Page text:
I'm Romain from the product team. We just launched Firefox 106 that brings annotation capabilities to our pdf reader, built inside Firefox.
When pdf forms are not fill-able or when some quick notes are needed on pdf documents, you can now directly add text or draw on pdf documents before saving or sharing them.
I'd love to hear your thoughts on the feature to help us steer what's next for annotations on pdf documents.
Thanks for your participation!
So I'm not sure this is the right place to mention this but I have some major issues with 'fillable' pdf's on firefox. For instance, every fillable D&D character sheet works fine in edge, and the math works just fine, but in firefox, where having +5 dex should give me +5 to my AC (the math is basically ability mod (5) plus base AC(10)) but instead of 15 AC I end up with 5,010. Weird stuff. Would love to see that sort of issue ironed out so I can stop having to open Microsoft Edge for D&D night
It was from here: https://www.reddit.com/r/starfinder_rpg/comments/pqvc25/interactive_character_sheets_updated_links/ (the starfindersupercharactersheet.pdf) Basically if you go in and up your Dexterity ability score you'll see the modifier is calculated correctly (so for 20 dex the mod is +5) but it puts your EAC and KAC (energy and kinetic armor class respectively) to crazy numbers like 5010 and 150, when they both should be 15.
I am very appreciative of this update to Firefox's built-in PDF reader, particularly as it borrows from Firefox's very user-friendly UI.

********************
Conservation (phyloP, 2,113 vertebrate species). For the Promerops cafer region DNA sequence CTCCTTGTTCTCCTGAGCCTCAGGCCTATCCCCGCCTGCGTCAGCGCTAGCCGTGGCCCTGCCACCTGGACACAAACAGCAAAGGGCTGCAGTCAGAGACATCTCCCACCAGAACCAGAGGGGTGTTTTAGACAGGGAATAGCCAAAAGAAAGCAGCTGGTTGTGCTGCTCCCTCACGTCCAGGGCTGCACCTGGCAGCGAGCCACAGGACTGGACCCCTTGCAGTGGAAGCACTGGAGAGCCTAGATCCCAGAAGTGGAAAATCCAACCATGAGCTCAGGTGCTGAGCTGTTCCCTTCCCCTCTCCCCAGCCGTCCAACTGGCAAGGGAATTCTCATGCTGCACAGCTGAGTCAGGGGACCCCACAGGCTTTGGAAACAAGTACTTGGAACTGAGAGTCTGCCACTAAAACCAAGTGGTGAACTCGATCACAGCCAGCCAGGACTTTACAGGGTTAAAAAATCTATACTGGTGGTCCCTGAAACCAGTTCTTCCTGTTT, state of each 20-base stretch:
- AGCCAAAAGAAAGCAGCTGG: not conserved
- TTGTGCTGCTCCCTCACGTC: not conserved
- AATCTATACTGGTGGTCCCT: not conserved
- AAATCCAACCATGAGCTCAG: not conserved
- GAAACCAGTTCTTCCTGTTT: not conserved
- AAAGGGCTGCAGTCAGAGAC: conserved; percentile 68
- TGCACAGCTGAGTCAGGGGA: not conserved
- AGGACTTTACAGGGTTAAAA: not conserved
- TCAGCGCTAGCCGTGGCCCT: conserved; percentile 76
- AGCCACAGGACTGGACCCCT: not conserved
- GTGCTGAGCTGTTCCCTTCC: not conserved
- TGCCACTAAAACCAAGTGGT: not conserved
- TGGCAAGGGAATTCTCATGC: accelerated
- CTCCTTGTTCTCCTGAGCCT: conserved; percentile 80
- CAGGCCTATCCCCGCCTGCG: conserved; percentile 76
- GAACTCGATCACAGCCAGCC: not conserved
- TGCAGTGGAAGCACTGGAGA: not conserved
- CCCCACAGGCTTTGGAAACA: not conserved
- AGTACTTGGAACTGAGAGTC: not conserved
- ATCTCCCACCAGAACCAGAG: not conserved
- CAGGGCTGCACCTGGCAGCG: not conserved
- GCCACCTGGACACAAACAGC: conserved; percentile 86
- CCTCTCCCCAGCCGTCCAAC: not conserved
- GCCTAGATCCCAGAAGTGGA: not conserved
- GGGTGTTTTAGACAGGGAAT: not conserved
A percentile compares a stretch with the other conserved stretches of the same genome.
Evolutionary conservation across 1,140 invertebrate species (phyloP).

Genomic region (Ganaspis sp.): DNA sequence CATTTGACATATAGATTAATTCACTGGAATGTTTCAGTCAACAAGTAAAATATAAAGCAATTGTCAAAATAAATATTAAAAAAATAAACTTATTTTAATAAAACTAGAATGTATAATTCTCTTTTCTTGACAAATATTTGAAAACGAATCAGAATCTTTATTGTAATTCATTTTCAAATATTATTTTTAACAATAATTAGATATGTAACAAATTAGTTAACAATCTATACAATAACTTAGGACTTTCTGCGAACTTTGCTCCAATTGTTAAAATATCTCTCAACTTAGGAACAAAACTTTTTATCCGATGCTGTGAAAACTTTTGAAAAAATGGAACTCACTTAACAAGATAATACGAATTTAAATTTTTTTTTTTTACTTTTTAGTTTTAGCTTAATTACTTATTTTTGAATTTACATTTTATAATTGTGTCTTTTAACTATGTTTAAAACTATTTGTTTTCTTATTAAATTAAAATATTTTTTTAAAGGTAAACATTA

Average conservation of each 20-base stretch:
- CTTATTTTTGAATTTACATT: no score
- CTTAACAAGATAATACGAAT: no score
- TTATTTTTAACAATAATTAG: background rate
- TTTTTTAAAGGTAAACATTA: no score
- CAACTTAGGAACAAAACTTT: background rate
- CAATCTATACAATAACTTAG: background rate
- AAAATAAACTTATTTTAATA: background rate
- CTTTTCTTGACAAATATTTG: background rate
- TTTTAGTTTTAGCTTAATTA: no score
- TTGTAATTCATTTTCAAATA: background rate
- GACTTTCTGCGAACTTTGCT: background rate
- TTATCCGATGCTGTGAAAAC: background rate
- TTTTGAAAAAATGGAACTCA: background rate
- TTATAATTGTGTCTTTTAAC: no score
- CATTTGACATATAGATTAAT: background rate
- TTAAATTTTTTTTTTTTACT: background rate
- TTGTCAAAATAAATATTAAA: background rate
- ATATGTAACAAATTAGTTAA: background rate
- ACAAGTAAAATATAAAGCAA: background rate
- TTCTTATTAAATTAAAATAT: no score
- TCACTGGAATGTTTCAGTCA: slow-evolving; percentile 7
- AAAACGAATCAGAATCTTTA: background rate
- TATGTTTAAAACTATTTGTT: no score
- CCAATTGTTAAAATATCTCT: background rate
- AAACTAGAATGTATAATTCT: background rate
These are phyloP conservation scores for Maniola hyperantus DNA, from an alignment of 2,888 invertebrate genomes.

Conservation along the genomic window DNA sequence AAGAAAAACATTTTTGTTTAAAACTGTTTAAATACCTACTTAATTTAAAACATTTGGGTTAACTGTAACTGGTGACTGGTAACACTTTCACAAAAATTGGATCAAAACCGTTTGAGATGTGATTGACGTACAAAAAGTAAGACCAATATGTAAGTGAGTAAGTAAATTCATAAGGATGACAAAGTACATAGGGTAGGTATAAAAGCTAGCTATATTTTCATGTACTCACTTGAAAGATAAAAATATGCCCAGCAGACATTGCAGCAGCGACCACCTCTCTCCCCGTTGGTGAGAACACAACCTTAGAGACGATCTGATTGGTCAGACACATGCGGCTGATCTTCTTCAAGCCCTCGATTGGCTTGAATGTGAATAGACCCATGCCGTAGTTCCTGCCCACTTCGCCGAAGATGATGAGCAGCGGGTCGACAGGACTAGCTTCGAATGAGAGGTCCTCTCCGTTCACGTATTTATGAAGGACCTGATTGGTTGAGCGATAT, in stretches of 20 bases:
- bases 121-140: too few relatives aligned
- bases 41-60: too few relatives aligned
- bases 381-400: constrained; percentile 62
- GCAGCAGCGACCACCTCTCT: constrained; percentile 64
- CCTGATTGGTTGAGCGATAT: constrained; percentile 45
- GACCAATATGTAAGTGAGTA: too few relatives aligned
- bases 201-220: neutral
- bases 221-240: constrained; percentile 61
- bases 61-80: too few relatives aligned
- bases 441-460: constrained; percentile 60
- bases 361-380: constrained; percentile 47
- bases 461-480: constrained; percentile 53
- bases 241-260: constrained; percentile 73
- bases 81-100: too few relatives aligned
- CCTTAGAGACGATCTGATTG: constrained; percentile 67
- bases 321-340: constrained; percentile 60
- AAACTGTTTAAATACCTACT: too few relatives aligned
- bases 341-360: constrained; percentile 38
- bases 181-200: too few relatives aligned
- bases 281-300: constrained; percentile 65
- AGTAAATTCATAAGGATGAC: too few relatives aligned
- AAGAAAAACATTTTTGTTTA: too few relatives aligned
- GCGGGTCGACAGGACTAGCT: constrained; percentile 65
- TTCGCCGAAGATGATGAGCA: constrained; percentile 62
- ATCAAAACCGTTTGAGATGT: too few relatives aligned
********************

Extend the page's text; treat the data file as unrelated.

I am a high school teacher and use PDFs almost daily. Without access to professional PDF editing software, I largely rely on free PDF editors. There are some features that I would love to see implemented:
1) An "eyedropper" as part of color selection. This would help quickly match colours of fonts and background colors from the PDF.
2) A shape tool. It makes it quick and easy for me to cover up parts of the PDF that I don't want seen (even better when combined with the "eyedropper" to match background color).
3) "Save to PDF" ordered pages. To delete pages of a PDF, I "Print > Save to PDF > Custom Pages", and only type the pages I want to keep. Within this, if I type custom pages "2, 1" the document remains in order. If possible, it would be great if the order typed could be kept, allowing you to rearrange pages on a PDF in a newly saved document.
4) Merge PDF tool. To combine two or more PDFs together.
Many thanks and kind regards.
The only thing missing for me to switch from Adobe Acrobat to the build in PDF editor in Firefox for quickly filling documents is a "safe signature" feature. I hate to draw ugly signatures with the touchpad of my laptop. Instead, I would love to be able to create a beautiful signature once (e.g., on my iPad), and then be able to safe it and in future just add it to documents like a stamp.
Bonjour Romain. 😉
It's already great to be able to add text and, secondarily, to draw lines freehand.
The way these annotations are implemented is excellent. Congratulations and thanks !
Also, they are perennial= displayed by other .pdf applications.
I'm embarrassed to suggest many additional implementations because I know it's a lot of work.
I'll just point out what I use every day with other software.
For the so-called annotations:
- strike out text;
- drawing colored rectangles (around pieces of sentences to create titles);
- text as a reducible note ~post-it-like~ (rarely).
- Page manipulation: rotation (possible already but only in display, not perennial), extraction (which can already be done by the "Print" function but without rearrangement), merging; insertion (which would be possible if a merge were feasible);
- Image insertion (including a signature image);
- digital signature;
- file size reduction.
If FF could provide these capabilities, or many of them, it would be super-great !
Currently, I use Okular KDE (excellent on many points) + PDFsam Basic (for page manipulation) + Foxit Reader (for image insertion) + NAPS2 (for OCR).
I have definitively abandoned Adobe applications that pollute, slow down systems, and cost exorbitant prices.